Ner-a-Car 1924ca 255 cc two stroke frame # 6628 engine# B7675
During WW1 American Carl Neracher designed a motorcycle that should be clean, easy to operate, stable, comfortable and reliable. He came up with an unusual machine that was constructed more like a car than like a motorcycle; it had no frame but a chassis made of beams, 221 cc two stroke engine, friction drive and hub-centre steering. This rather unique means of transport was aptly named the Ner-a-Car.
Neracher had some trouble to find investors and manufacturers for his machine. In 1919 he signed an agreement with the British Sheffield Simplex firm to produce the Neracar for England and its Colonies, excepting Canada. Production started in 1921. Having found financial support in the USA as well, the Ner-a-Car Corporation started production in Syracuse, N.Y. in 1922. In November 1922 Cannonball Baker rode a Neracar from New York to Los Angeles, a distance of 5420 kilometres. He averaged 30 Km/h and used 2.7 litres of petrol per 100 kilometres. In less than 8 days he spent 179 hours in the saddle…
In 1923 the model B with larger front mudguard and 285 cc engine was brought out in England. A year later the model C came out, powered by a 350 cc Blackburne engine and fitted with a conventional clutch and gearbox. In 1924 the American Neracar saw its engine capacity increase to 255 cc. These engines usually carry a “B” prefix. In 1927 the curtain fell for the British Neracar, a year later the last machine left the Syracuse factory.
The lever on the right side of the machine operates the friction disc so the gearing can be adjusted; the left hand side hand grip enables the rider to disconnect the drive. The low centre of gravity and the hub-centre steering gives the machine excellent stability and the two-stroke engine is very economical. The wide front mudguard makes for extra protection from road dirt and the engine is neatly covered; the company used the slogan “The Automobile on Two Wheels”.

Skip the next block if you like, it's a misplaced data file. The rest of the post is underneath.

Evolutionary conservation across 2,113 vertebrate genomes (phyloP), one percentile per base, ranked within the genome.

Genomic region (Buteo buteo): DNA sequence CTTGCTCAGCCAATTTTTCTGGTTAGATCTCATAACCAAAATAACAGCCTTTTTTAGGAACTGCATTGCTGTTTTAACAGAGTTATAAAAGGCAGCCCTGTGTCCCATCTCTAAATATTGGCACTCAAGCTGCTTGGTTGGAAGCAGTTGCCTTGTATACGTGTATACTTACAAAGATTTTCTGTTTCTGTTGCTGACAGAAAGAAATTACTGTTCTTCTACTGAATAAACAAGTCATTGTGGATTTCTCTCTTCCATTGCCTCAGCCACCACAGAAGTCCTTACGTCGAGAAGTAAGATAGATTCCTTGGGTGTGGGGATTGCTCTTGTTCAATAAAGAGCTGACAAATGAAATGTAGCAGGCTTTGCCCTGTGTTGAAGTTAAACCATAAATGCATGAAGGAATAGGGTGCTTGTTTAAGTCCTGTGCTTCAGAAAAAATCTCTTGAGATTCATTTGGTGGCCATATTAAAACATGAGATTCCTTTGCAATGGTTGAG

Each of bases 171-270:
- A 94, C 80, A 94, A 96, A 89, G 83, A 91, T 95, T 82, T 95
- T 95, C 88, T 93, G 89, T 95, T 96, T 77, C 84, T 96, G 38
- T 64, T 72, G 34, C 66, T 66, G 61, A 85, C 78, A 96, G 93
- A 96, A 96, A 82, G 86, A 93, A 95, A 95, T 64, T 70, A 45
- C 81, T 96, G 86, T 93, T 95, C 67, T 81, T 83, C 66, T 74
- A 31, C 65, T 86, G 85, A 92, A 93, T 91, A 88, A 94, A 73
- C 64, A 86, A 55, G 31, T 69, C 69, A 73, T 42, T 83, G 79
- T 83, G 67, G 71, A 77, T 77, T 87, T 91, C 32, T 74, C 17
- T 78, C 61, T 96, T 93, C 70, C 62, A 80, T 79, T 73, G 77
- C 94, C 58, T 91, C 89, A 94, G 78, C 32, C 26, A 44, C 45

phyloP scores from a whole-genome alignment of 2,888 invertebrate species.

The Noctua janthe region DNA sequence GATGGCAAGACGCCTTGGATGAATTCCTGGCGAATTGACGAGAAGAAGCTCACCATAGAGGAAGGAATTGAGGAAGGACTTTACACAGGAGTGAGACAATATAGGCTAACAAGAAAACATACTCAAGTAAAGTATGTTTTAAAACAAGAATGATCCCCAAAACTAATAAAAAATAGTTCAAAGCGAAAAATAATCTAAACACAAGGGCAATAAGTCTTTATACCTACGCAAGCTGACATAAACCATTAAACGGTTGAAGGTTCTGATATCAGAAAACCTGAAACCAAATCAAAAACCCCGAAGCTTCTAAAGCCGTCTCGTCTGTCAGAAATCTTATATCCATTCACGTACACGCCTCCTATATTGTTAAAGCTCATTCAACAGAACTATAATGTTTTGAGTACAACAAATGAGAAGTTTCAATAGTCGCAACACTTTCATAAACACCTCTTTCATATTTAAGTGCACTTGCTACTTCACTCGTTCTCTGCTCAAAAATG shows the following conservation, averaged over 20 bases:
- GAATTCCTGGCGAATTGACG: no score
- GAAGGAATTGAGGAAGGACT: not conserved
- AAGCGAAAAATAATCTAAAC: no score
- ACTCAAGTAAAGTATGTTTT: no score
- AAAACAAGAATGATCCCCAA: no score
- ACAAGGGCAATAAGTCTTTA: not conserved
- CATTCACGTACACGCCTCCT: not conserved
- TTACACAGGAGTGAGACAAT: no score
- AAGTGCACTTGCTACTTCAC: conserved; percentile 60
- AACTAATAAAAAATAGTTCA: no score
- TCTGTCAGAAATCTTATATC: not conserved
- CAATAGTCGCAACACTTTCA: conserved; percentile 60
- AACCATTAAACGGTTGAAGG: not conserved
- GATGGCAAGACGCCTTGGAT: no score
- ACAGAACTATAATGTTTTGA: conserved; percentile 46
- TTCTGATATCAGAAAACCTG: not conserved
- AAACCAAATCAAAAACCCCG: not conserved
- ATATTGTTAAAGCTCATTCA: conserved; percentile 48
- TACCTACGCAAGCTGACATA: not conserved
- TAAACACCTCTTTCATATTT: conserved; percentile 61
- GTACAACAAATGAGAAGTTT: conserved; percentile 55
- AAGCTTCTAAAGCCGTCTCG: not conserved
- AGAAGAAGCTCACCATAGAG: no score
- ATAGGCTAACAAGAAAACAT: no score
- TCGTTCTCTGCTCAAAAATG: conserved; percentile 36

It takes some detail knowledge to distinguish USA models from GB models; an easy “at first sight” item is that American models have the front coil springs under an angle, while the British are mounted vertically. Also, American-made models are standard equipped with electric lighting with two small headlights and have a different rear carrier. The 255cc engines have vertical cooling fins on the cylinder head. This machine carries a brass dealer plate from a cycle and motorcycle agent in The Hague, The Netherlands. Dutch importer Ekker from Hengelo did business with the American manufacturer, so we can safely assume this older-restoration Neracar, a good runner and equipped with bulb horn, is American-made. (videoL https://www.youtube.com/watch?v=TCKFCICUoxY)